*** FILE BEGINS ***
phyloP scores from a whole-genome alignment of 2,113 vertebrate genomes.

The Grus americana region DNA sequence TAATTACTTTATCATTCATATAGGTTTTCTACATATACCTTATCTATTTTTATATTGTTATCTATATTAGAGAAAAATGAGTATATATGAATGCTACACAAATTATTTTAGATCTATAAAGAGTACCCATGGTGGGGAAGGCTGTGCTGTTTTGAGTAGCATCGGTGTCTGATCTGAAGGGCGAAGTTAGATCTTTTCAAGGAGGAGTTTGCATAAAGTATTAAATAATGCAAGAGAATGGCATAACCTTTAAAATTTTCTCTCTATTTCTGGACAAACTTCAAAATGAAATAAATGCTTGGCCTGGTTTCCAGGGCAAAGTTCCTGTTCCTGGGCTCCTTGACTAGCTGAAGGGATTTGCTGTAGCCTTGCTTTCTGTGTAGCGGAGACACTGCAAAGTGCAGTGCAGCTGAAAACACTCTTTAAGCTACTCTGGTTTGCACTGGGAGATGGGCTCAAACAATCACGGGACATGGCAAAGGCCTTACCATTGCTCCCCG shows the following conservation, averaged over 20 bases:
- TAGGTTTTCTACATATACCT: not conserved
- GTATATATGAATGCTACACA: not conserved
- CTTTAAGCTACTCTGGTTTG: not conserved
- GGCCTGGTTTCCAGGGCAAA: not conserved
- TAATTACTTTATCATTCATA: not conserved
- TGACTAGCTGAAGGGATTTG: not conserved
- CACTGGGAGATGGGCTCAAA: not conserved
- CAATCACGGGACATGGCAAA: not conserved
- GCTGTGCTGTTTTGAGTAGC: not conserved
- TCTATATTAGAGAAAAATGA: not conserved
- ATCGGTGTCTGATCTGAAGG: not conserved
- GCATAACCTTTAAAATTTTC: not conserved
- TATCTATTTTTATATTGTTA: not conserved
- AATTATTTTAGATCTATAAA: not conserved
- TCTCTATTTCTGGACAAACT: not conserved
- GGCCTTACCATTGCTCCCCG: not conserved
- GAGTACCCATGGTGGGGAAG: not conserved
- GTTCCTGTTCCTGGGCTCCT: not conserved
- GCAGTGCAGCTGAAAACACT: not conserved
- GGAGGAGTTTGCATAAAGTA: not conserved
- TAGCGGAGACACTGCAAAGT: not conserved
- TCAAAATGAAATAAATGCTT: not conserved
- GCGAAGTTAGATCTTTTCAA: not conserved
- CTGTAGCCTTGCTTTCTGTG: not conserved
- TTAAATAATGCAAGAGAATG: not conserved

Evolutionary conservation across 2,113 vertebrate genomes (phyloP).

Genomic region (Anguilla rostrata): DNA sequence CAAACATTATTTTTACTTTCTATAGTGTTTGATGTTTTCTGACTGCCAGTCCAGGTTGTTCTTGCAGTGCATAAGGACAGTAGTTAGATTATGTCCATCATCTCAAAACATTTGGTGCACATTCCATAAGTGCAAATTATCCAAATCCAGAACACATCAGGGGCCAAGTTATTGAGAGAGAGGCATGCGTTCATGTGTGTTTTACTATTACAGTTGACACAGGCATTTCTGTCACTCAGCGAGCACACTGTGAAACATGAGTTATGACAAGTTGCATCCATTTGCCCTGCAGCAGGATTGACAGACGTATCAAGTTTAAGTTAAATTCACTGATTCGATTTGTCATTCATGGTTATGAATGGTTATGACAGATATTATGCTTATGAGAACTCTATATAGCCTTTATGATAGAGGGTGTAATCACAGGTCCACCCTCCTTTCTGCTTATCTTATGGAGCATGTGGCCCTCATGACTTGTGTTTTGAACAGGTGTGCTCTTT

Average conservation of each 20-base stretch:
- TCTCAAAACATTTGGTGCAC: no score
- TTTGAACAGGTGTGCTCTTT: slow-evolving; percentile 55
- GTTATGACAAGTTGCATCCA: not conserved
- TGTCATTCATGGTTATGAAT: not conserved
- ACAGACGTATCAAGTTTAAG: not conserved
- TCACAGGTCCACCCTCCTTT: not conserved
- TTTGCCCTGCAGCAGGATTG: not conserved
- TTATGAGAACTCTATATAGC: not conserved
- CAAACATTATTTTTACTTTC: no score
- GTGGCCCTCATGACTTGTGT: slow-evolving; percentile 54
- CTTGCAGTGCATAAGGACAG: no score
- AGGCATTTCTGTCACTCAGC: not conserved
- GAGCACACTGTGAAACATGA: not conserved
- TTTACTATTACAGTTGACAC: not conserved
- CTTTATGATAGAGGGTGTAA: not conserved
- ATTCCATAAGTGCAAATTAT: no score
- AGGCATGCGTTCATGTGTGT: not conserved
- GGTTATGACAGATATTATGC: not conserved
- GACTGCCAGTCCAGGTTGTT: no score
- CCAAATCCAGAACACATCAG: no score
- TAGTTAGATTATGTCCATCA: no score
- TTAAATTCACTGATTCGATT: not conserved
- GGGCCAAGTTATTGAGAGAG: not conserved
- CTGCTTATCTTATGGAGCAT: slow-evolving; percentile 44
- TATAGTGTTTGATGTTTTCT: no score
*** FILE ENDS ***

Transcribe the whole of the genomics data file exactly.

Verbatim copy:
phyloP scores from a whole-genome alignment of 2,113 vertebrate genomes.

The Grus americana region DNA sequence TAATTACTTTATCATTCATATAGGTTTTCTACATATACCTTATCTATTTTTATATTGTTATCTATATTAGAGAAAAATGAGTATATATGAATGCTACACAAATTATTTTAGATCTATAAAGAGTACCCATGGTGGGGAAGGCTGTGCTGTTTTGAGTAGCATCGGTGTCTGATCTGAAGGGCGAAGTTAGATCTTTTCAAGGAGGAGTTTGCATAAAGTATTAAATAATGCAAGAGAATGGCATAACCTTTAAAATTTTCTCTCTATTTCTGGACAAACTTCAAAATGAAATAAATGCTTGGCCTGGTTTCCAGGGCAAAGTTCCTGTTCCTGGGCTCCTTGACTAGCTGAAGGGATTTGCTGTAGCCTTGCTTTCTGTGTAGCGGAGACACTGCAAAGTGCAGTGCAGCTGAAAACACTCTTTAAGCTACTCTGGTTTGCACTGGGAGATGGGCTCAAACAATCACGGGACATGGCAAAGGCCTTACCATTGCTCCCCG shows the following conservation, averaged over 20 bases:
- TAGGTTTTCTACATATACCT: not conserved
- GTATATATGAATGCTACACA: not conserved
- CTTTAAGCTACTCTGGTTTG: not conserved
- GGCCTGGTTTCCAGGGCAAA: not conserved
- TAATTACTTTATCATTCATA: not conserved
- TGACTAGCTGAAGGGATTTG: not conserved
- CACTGGGAGATGGGCTCAAA: not conserved
- CAATCACGGGACATGGCAAA: not conserved
- GCTGTGCTGTTTTGAGTAGC: not conserved
- TCTATATTAGAGAAAAATGA: not conserved
- ATCGGTGTCTGATCTGAAGG: not conserved
- GCATAACCTTTAAAATTTTC: not conserved
- TATCTATTTTTATATTGTTA: not conserved
- AATTATTTTAGATCTATAAA: not conserved
- TCTCTATTTCTGGACAAACT: not conserved
- GGCCTTACCATTGCTCCCCG: not conserved
- GAGTACCCATGGTGGGGAAG: not conserved
- GTTCCTGTTCCTGGGCTCCT: not conserved
- GCAGTGCAGCTGAAAACACT: not conserved
- GGAGGAGTTTGCATAAAGTA: not conserved
- TAGCGGAGACACTGCAAAGT: not conserved
- TCAAAATGAAATAAATGCTT: not conserved
- GCGAAGTTAGATCTTTTCAA: not conserved
- CTGTAGCCTTGCTTTCTGTG: not conserved
- TTAAATAATGCAAGAGAATG: not conserved

Evolutionary conservation across 2,113 vertebrate genomes (phyloP).

Genomic region (Anguilla rostrata): DNA sequence CAAACATTATTTTTACTTTCTATAGTGTTTGATGTTTTCTGACTGCCAGTCCAGGTTGTTCTTGCAGTGCATAAGGACAGTAGTTAGATTATGTCCATCATCTCAAAACATTTGGTGCACATTCCATAAGTGCAAATTATCCAAATCCAGAACACATCAGGGGCCAAGTTATTGAGAGAGAGGCATGCGTTCATGTGTGTTTTACTATTACAGTTGACACAGGCATTTCTGTCACTCAGCGAGCACACTGTGAAACATGAGTTATGACAAGTTGCATCCATTTGCCCTGCAGCAGGATTGACAGACGTATCAAGTTTAAGTTAAATTCACTGATTCGATTTGTCATTCATGGTTATGAATGGTTATGACAGATATTATGCTTATGAGAACTCTATATAGCCTTTATGATAGAGGGTGTAATCACAGGTCCACCCTCCTTTCTGCTTATCTTATGGAGCATGTGGCCCTCATGACTTGTGTTTTGAACAGGTGTGCTCTTT

Average conservation of each 20-base stretch:
- TCTCAAAACATTTGGTGCAC: no score
- TTTGAACAGGTGTGCTCTTT: slow-evolving; percentile 55
- GTTATGACAAGTTGCATCCA: not conserved
- TGTCATTCATGGTTATGAAT: not conserved
- ACAGACGTATCAAGTTTAAG: not conserved
- TCACAGGTCCACCCTCCTTT: not conserved
- TTTGCCCTGCAGCAGGATTG: not conserved
- TTATGAGAACTCTATATAGC: not conserved
- CAAACATTATTTTTACTTTC: no score
- GTGGCCCTCATGACTTGTGT: slow-evolving; percentile 54
- CTTGCAGTGCATAAGGACAG: no score
- AGGCATTTCTGTCACTCAGC: not conserved
- GAGCACACTGTGAAACATGA: not conserved
- TTTACTATTACAGTTGACAC: not conserved
- CTTTATGATAGAGGGTGTAA: not conserved
- ATTCCATAAGTGCAAATTAT: no score
- AGGCATGCGTTCATGTGTGT: not conserved
- GGTTATGACAGATATTATGC: not conserved
- GACTGCCAGTCCAGGTTGTT: no score
- CCAAATCCAGAACACATCAG: no score
- TAGTTAGATTATGTCCATCA: no score
- TTAAATTCACTGATTCGATT: not conserved
- GGGCCAAGTTATTGAGAGAG: not conserved
- CTGCTTATCTTATGGAGCAT: slow-evolving; percentile 44
- TATAGTGTTTGATGTTTTCT: no score